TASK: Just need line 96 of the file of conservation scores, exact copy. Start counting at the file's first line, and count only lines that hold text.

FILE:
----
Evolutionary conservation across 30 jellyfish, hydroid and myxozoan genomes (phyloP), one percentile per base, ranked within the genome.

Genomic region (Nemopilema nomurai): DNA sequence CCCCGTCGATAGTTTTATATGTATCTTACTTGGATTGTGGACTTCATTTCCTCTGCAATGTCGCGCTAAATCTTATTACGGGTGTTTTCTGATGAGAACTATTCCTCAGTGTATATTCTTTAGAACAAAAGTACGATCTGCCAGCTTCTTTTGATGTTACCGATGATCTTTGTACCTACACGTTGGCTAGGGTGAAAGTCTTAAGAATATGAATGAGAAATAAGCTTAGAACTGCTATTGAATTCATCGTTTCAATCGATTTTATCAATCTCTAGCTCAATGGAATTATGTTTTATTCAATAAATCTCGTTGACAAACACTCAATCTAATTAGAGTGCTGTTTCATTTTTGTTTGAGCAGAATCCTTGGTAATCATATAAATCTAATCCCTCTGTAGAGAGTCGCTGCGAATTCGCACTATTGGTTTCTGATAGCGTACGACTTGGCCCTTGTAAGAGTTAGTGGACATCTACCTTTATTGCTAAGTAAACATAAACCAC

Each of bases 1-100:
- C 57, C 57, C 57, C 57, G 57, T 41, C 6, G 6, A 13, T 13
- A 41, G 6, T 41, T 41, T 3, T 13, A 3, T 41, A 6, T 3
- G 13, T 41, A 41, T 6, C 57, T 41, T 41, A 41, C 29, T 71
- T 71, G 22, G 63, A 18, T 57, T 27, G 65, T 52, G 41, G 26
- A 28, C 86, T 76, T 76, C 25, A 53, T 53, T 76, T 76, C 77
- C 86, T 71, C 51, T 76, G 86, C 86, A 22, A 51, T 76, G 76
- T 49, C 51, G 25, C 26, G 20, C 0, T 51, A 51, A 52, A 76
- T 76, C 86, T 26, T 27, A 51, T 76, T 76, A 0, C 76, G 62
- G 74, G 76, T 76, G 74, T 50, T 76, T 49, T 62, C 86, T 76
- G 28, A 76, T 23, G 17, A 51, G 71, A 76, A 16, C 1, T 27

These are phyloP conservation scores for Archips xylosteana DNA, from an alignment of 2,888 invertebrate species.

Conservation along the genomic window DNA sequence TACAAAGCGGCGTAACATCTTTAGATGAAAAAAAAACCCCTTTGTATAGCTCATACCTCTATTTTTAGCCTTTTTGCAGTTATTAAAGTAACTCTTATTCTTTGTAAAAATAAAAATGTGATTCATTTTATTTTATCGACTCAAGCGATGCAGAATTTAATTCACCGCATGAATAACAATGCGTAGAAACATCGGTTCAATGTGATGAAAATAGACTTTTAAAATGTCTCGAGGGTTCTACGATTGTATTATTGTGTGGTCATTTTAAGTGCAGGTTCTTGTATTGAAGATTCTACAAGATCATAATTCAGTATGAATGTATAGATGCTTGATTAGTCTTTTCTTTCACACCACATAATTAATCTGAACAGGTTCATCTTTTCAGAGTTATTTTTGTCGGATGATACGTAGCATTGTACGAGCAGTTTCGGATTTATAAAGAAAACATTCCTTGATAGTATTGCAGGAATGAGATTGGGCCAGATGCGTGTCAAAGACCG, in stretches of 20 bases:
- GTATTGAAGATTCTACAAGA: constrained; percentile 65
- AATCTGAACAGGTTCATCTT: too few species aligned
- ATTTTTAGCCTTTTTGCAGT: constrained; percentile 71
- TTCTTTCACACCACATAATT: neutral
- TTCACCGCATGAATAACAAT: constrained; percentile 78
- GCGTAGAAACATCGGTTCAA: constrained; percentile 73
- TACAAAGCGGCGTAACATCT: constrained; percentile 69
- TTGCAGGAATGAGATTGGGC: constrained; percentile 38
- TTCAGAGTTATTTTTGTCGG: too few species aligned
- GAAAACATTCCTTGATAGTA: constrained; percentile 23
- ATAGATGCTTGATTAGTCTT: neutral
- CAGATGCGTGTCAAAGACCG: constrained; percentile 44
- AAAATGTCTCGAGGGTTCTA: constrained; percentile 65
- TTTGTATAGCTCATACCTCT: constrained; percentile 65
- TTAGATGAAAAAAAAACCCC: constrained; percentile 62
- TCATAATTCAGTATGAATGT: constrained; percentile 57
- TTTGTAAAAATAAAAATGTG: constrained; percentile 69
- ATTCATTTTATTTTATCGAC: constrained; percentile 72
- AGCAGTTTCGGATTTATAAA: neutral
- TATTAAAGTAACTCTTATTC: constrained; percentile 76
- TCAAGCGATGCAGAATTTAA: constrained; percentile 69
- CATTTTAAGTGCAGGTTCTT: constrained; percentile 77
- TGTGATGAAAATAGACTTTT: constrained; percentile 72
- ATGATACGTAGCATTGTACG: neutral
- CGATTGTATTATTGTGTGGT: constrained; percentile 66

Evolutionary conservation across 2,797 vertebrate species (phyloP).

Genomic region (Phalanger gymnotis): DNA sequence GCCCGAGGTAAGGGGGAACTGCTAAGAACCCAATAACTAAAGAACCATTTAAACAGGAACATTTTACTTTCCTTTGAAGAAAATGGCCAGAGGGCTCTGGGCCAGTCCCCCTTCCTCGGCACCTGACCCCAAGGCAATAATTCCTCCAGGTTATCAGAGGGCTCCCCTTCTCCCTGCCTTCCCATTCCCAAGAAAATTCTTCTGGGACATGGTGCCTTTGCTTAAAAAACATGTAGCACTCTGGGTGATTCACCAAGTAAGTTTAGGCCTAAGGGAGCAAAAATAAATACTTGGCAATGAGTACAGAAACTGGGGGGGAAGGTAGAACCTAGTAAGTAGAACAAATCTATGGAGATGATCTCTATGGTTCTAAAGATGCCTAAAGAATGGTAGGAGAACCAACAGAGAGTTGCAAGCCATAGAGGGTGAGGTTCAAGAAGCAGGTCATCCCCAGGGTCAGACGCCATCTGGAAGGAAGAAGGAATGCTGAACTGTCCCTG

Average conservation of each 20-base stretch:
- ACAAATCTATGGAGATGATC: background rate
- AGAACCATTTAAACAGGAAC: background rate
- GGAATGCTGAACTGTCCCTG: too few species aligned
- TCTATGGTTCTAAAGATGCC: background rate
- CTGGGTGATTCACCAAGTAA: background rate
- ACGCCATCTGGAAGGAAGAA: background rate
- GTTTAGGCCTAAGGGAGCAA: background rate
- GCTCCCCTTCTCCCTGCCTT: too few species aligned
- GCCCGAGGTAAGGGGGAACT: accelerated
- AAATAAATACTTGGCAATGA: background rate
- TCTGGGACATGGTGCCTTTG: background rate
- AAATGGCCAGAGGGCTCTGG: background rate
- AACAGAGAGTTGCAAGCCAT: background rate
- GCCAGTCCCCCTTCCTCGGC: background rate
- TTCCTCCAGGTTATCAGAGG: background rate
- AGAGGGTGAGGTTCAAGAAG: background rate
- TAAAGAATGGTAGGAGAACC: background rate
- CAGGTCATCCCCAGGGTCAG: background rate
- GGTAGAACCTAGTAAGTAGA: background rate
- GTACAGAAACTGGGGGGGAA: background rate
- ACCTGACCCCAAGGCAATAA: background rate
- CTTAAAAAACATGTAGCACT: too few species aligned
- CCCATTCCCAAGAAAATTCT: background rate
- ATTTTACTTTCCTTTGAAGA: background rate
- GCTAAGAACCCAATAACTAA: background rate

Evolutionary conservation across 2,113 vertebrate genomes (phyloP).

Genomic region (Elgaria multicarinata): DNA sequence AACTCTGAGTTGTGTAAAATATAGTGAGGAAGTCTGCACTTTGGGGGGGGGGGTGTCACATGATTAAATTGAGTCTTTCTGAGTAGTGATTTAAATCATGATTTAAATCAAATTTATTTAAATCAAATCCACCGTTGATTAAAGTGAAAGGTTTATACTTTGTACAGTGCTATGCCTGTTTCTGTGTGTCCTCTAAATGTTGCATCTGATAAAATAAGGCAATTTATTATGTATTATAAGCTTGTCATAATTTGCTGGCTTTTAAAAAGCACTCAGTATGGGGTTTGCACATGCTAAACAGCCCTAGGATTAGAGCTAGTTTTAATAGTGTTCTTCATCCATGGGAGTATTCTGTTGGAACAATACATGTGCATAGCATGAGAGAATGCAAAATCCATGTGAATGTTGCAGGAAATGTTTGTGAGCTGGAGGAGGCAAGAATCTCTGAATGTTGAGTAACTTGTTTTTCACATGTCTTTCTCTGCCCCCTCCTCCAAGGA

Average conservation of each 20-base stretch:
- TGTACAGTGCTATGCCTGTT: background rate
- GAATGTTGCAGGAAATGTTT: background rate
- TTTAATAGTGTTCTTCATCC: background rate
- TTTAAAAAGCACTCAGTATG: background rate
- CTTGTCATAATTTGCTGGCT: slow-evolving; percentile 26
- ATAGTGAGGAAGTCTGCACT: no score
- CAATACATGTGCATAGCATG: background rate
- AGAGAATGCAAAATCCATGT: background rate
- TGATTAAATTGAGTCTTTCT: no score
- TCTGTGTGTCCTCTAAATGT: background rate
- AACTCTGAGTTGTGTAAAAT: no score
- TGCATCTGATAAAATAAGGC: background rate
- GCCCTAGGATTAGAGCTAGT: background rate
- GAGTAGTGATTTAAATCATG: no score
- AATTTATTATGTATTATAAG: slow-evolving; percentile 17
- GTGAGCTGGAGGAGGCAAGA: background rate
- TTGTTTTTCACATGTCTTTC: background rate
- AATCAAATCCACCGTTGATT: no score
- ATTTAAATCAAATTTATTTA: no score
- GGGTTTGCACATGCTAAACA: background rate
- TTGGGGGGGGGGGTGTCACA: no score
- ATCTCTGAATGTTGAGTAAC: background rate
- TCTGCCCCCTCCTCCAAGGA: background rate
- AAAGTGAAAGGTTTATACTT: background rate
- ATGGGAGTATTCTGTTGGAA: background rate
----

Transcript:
- ATGGGAGTATTCTGTTGGAA: background rate